The only way to stay safe from bad roadways during a storm is to stay off the roads entirely. But for some, that may not be option. It's important to know how to drive safely in a storm and also how to check travel conditions in your area.
An interactive travel map provided by the New York Department of Transportation shows road conditions caused by traffic, construction and weather. Snow and ice covered many of the roads on Wednesday morning.
The New Hampshire Department of Transportation has an interactive map that shows road conditions in the state.
The Massachusetts Department of Transportation offers a map on the Mass511.com page.
Rhode Island travel conditions can be viewed on an interactive map provided by the state's department of transportation.
Roadways in Connecticut can be monitored on this interactive map provided by the Connecticut Department of Transportation.
The Vermont 511 website hosts a road conditions map with web cameras.
Most of Vermont is facing difficult driving conditions.
The Maine Department of Transportation has a map with a list of road conditions around the state.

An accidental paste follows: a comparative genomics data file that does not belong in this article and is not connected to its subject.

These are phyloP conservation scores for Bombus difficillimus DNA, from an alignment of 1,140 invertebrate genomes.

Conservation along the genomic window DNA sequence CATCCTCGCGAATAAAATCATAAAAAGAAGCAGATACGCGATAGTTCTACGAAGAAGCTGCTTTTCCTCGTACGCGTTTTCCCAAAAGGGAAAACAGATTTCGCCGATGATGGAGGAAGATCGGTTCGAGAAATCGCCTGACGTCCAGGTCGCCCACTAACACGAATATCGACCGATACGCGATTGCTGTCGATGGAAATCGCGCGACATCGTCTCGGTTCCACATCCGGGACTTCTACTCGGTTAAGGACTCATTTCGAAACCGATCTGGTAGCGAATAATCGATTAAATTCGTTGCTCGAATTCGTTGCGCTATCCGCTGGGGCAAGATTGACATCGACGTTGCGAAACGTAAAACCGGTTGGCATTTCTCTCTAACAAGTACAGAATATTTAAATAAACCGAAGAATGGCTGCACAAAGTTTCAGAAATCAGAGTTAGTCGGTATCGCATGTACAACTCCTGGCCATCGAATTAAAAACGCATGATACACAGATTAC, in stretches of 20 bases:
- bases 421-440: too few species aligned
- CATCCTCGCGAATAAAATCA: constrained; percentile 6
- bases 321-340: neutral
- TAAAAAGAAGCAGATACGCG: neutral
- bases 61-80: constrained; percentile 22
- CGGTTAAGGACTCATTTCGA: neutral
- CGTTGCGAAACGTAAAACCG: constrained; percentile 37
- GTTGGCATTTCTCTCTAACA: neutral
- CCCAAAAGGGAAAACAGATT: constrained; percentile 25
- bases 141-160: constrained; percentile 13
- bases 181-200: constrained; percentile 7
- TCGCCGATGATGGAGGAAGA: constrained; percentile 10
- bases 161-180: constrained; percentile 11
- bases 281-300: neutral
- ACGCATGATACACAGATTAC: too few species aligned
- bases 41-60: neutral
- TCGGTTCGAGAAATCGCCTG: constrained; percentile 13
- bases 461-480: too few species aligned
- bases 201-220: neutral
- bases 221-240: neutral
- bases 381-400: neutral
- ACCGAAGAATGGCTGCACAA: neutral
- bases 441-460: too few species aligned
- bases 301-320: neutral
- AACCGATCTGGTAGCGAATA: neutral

While Harrisburg will escape the all-out blizzard that will bring New York City and Boston to a standstill, lingering snow and gusty winds will continue to disrupt travel through Tuesday.
Travel restrictions are already in place in advance of the blizzard set to wallop the northeastern United States.
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An all-out blizzard will slam the New York City area and New England Monday night through Tuesday, bringing many communities to a standstill.
Lingering midwinter cold and additional rounds of snow will add to difficulties for cleanup and those without power after the Blizzard of 2015.
For Atlantic Canada, yet another winter storm will bring widespread travel disruptions on Tuesday.
Chicago, IL (1967)
Record 23 inches for a single storm (Jan. 26th-27th), including a record 19.8 inches in 24 hours. Some parts of So. Cook County received 27 inches. Wind gusts of over 60 mph combined with temperatures in the upper 20s; drifts of 4-8 feet common with some reaching a height of 12 feet.
Michigan, Indiana Ohio (1978)
Paralyzing Midwest blizzard: 100 killed, wind gusts to 100 mph, 25-foot drifts, many roofs collapsed.
Frigid cold last half of January with the lowest temperature of minus 76 at Tanana. The high at Ambler January 26 was minus 66.